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Japanese city to launch autonomous pods

The micro-mobility service is typically used to transport students and university faculty staff as well as the elderly

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Citizens of Fukuoka will be invited to use the autonomous pods as part of the field trial
Citizens of Fukuoka will be invited to use the autonomous pods as part of the field trial

The Japanese city of Fukuoka is deploying the autonomous DragonFly Pods from robotics and visual intelligence company, PerceptIn

 

The electric low-speed small vehicle (LSE) is typically used as an autonomous mobility service that students, faculty, staff and elderly can hail for free via a mobile application. The DragonFly vehicle will be rolled out within the Hakozaki area of the city in September 2019, when local citizens will be invited to experience the autonomous driving technology.

 

Affordable micro-mobility

 

With the support of The Japan Research Institute, which supports start-ups that make a positive social impact, PerceptIn’s goal is to launch a completely new and affordable micro-mobility service that will reduce the burden on local governments for transportation costs.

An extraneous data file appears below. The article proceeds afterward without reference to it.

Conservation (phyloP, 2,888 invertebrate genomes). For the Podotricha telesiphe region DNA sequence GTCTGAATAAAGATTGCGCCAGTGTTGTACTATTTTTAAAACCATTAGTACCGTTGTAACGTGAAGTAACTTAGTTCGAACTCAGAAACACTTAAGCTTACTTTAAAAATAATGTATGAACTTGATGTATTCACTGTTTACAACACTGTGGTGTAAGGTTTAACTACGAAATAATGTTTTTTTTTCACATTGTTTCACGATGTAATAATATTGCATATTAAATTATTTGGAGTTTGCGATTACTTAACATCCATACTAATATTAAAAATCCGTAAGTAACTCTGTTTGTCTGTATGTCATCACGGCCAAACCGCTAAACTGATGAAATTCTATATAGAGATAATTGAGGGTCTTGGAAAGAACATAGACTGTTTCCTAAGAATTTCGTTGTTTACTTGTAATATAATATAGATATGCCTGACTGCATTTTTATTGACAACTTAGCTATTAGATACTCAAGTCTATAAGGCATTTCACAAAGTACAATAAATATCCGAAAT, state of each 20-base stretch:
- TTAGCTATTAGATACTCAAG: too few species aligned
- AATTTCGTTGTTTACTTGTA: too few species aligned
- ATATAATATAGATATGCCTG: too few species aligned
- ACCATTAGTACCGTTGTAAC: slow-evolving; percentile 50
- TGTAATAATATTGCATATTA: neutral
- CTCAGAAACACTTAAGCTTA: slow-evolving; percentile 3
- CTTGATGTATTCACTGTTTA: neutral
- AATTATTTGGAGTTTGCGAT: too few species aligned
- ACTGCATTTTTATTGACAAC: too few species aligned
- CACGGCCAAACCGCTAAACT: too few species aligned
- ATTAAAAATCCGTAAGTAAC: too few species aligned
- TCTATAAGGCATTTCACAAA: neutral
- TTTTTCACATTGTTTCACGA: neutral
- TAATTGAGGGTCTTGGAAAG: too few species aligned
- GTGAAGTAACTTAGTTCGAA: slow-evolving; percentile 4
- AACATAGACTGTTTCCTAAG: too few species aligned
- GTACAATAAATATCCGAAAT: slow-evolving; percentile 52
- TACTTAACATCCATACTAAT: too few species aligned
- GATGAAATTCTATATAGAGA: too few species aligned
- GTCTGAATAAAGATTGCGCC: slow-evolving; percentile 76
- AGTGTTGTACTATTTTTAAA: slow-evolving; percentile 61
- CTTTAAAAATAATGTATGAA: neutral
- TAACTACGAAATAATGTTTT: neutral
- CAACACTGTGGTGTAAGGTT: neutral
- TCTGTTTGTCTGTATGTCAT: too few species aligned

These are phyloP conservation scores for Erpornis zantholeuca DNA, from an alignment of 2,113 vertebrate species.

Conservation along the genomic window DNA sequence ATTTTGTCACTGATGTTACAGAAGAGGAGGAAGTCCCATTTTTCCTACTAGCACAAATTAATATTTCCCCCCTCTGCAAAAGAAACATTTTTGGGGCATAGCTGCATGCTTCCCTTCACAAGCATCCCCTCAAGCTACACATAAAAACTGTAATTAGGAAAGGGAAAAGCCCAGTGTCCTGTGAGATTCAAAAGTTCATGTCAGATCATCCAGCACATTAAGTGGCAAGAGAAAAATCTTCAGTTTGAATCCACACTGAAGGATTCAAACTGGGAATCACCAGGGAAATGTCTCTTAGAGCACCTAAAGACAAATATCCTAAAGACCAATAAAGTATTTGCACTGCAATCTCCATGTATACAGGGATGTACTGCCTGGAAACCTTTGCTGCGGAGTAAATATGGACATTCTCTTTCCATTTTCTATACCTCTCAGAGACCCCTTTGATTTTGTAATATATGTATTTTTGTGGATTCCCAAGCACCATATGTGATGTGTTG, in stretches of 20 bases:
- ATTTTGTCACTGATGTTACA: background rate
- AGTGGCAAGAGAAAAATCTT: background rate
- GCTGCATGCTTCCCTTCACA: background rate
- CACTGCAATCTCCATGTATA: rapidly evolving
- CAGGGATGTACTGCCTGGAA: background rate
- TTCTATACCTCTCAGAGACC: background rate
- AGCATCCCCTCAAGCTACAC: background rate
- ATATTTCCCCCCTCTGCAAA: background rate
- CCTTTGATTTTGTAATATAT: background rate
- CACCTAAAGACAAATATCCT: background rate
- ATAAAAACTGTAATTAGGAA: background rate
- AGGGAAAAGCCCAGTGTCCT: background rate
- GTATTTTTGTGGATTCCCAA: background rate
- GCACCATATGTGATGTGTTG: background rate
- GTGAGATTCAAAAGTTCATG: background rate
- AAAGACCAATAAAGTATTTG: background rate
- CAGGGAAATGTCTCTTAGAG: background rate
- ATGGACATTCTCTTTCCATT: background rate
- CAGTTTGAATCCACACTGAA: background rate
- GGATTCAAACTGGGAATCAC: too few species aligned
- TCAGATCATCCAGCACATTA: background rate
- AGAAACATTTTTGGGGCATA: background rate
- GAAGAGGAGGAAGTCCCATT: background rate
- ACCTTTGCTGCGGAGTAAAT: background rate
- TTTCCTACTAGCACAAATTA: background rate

As part of its partnership with Fukuoka city government and the MIRAI Future Smart City Challenge, PerceptIn will carry out field tests and demonstrations. It is also collaborating with the Fukuoka Directive Council (DC), an industry-academia think-tank.

 

"From serving the country’s rapidly aging population, providing a clean energy transportation option for students to acting as a last-mile service in tourist destination, the DragonFly Pod can solve numerous challenges with transportation costs and efficiencies,” said Shaoshan Liu, founder and CEO of PerceptIn.

The DragonFly Pod is built with computer vision technology and a sensor fusion approach that enables PerceptIn to build the vehicle at an affordable price

“As a small low-speed vehicle, the DragonFly Pod is environmentally friendly and can easily coexist with pedestrians and bicycles, making it ideal for micro-mobility."

 

While general autonomous driving solutions such as LiDAR can be a challenge for small low-speed vehicles in terms of their price and power consumption, the DragonFly Pod is built with computer vision technology and a sensor fusion approach that enables PerceptIn to build the vehicle at an affordable price.

 

"We are delighted to partner with PerceptIn to roll-out the electric low speed vehicle road test at Fukuoka City in 2019,” said Shuhei Ishimaru, director general of Fukuoka DC.

 

“We think this will benefit the residents living in the city. Also, from my perspective, there is a need to bring in this technology to better serve our citizens."

 

PerceptIn’s entrance into the Japanese market comes shortly after their launch of the DragonFly intelligent advertising vehicle, which will be made available for purchase in the US to select customers in the first quarter of 2019 for $40,000. The company is now selecting customers for its self-driving vending machine pilot programme in the US.

 

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